The neck area is at high risk since stingers can penetrate through shirt collars. T-shirt collars in particular are thin and lay flat against the neck.


Like the neck, shirt fabrics over the shoulders and upper back provide minimal protection from stingers.


The waist area is also prone to stings, as stingers can penetrate through seams, belt loops, and gaps between shirts and pants.


Ankles are very vulnerable when wearing pants or jeans. Stingers can easily penetrate through sock openings or gaps between pants and shoes.


The thighs have tight, thin fabric that leaves little barrier to penetration. Insect stingers can often pierce through pants fabrics on the thighs.


Like the thighs, the arm area often has snug, thin sleeve fabric that is readily penetrated by stingers.

Clothing tips to reduce sting risk

To lower your chances of getting stung through clothes, here are some useful tips:

  • Wear tightly woven fabrics like denim, khaki, or twill
  • Choose thicker fabrics and layer clothing
  • Tuck shirts into pants and tuck pants into socks or boots
  • Wear closed shoes instead of sandals
  • Avoid loose fitting clothes
  • Wear light colors over dark colors, which are more attractive to insects
  • Apply insect repellent to clothing for added protection

First aid for stings through clothing

Even with precautions, stings through clothes can sometimes still occur. Here is what you should do if stung through clothing:

  1. Carefully remove the stinger if still embedded. Use a credit card or other straight edge to scrape it off.
  2. Wash the sting area with soap and water to clean it
  3. Apply a cold compress to reduce swelling and pain
  4. Take an antihistamine containing diphenhydramine to relieve itching
  5. Use hydrocortisone cream to ease inflammation
  6. Monitor for signs of severe reaction like trouble breathing, nausea, or hives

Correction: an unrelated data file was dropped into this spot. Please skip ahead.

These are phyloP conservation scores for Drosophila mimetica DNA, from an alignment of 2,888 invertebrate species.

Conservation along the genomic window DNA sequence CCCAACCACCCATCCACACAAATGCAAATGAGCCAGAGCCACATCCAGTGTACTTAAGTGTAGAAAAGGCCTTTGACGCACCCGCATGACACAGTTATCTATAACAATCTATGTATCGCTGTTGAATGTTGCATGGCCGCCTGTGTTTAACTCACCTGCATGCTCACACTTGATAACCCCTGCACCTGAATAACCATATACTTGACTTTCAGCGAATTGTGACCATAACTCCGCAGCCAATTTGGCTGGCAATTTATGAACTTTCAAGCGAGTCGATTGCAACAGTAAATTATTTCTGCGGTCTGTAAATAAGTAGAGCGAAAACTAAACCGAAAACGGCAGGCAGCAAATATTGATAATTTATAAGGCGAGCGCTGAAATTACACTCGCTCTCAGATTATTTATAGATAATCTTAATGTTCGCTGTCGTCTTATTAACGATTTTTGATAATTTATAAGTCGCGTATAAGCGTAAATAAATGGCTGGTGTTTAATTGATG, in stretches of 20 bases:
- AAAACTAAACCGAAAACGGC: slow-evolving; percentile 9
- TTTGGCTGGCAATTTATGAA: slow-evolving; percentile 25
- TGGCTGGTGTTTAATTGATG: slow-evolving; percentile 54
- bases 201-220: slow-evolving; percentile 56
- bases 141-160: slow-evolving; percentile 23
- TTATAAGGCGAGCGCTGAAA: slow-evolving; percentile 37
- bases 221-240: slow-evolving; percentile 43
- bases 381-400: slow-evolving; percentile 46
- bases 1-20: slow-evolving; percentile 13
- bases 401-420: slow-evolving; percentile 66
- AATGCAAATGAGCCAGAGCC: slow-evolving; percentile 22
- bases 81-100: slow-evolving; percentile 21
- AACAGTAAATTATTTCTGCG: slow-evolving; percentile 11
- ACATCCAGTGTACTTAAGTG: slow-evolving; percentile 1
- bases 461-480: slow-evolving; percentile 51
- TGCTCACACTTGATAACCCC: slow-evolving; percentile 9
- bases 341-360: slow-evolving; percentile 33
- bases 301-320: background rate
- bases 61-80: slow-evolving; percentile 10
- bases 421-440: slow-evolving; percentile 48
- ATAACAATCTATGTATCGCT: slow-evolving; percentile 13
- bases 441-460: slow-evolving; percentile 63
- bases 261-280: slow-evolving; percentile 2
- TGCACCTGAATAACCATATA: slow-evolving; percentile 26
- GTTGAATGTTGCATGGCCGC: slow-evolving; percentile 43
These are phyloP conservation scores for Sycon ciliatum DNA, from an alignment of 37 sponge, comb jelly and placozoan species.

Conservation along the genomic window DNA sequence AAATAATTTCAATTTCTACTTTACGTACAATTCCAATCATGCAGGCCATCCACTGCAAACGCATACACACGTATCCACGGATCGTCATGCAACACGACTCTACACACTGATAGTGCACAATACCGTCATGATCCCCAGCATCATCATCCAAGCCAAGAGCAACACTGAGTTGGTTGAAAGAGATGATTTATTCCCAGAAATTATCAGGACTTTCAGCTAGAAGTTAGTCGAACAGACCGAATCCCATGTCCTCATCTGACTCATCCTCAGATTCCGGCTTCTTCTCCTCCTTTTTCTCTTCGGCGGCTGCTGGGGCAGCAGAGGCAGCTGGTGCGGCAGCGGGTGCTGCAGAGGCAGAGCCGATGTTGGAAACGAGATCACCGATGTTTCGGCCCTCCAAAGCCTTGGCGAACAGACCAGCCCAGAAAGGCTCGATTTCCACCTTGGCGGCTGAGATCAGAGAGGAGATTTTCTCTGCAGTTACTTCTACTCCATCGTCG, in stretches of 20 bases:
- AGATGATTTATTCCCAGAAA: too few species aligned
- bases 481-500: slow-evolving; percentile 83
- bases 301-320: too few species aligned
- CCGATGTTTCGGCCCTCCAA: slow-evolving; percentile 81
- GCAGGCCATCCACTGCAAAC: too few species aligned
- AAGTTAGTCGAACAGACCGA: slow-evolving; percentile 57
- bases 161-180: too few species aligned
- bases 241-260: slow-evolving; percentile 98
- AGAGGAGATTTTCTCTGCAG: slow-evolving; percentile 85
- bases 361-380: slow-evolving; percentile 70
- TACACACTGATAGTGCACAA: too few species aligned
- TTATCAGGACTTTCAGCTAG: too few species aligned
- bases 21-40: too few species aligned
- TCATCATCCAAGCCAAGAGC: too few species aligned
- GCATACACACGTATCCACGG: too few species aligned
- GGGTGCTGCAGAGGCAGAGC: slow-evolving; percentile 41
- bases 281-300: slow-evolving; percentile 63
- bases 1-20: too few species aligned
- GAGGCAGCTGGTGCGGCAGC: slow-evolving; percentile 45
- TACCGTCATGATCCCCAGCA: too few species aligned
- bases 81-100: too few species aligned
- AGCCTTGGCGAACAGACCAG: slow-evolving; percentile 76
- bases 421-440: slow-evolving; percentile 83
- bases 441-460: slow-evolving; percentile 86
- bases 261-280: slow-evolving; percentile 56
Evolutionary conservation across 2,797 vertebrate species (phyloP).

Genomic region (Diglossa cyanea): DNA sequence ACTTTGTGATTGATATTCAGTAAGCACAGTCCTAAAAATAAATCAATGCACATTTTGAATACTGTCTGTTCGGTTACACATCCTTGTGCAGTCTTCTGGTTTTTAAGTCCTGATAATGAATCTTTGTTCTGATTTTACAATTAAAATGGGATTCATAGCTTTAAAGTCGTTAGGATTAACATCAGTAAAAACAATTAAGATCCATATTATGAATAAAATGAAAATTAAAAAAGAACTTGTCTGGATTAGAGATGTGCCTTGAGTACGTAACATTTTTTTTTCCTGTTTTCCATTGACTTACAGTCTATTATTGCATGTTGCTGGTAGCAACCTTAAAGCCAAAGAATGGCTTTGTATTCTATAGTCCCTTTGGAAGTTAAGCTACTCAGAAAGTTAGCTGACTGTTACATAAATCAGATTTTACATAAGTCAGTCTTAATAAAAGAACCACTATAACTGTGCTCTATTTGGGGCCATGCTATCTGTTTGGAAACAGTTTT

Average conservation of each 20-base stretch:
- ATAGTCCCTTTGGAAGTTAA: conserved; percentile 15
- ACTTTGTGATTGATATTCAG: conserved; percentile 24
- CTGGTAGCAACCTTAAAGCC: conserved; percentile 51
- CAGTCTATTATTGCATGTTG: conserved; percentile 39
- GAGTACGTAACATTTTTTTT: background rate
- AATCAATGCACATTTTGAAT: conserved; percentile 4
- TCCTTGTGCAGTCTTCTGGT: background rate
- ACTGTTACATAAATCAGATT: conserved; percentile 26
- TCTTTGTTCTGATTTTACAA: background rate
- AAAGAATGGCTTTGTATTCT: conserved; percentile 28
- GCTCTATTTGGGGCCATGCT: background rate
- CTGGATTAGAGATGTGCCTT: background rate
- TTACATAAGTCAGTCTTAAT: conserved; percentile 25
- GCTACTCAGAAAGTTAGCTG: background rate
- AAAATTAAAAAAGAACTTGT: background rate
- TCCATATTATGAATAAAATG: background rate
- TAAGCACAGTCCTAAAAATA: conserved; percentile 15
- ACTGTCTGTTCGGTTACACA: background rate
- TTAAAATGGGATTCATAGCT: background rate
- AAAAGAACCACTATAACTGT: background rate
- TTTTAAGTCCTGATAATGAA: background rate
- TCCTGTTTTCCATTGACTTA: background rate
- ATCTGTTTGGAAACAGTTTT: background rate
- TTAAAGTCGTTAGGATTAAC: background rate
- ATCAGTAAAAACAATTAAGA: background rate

7. Seek medical attention if you have a severe reaction to the sting

When to seek emergency care

Most sting reactions are minor and can be treated with first aid. But in some cases, you may need urgent medical care for a severe reaction:

  • Difficulty breathing
  • Swelling of the lips, face or throat
  • Rapid heart rate, dizziness or fainting
  • Nausea, cramps or vomiting
  • Hives spreading across the body

Seek emergency care if you experience any signs of a severe allergic reaction. Call 911 or have someone drive you to an emergency room.

Reducing your risk of insect stings

The best way to prevent getting stung is to avoid interactions with stinging insects like bees, wasps and hornets when possible:

  • Stay away from hives, nests or swarms
  • Don’t try to remove hives or nests yourself
  • Be cautious around flowering plants, trash cans, and food
  • Keep skin covered when outdoors
  • Avoid wearing strong perfumes or scented lotions
  • Stay away from areas where insects congregate
  • Remain calm and still if an insect approaches


In most cases, bees, wasps, hornets and other stinging insects can penetrate through light fabrics like shirts, pants, dresses, and jackets. Their stingers are designed to inject venom quickly. While thick and tightly woven fabrics like denim provide more protection, stings can still occur.

To reduce your risk, wear tightly woven, thicker fabrics and layer clothing when outside. Tuck in shirt tails and pant legs. And inspect areas carefully before reaching to avoid startling nearby insects. Seek emergency care if you ever have a severe reaction to a sting.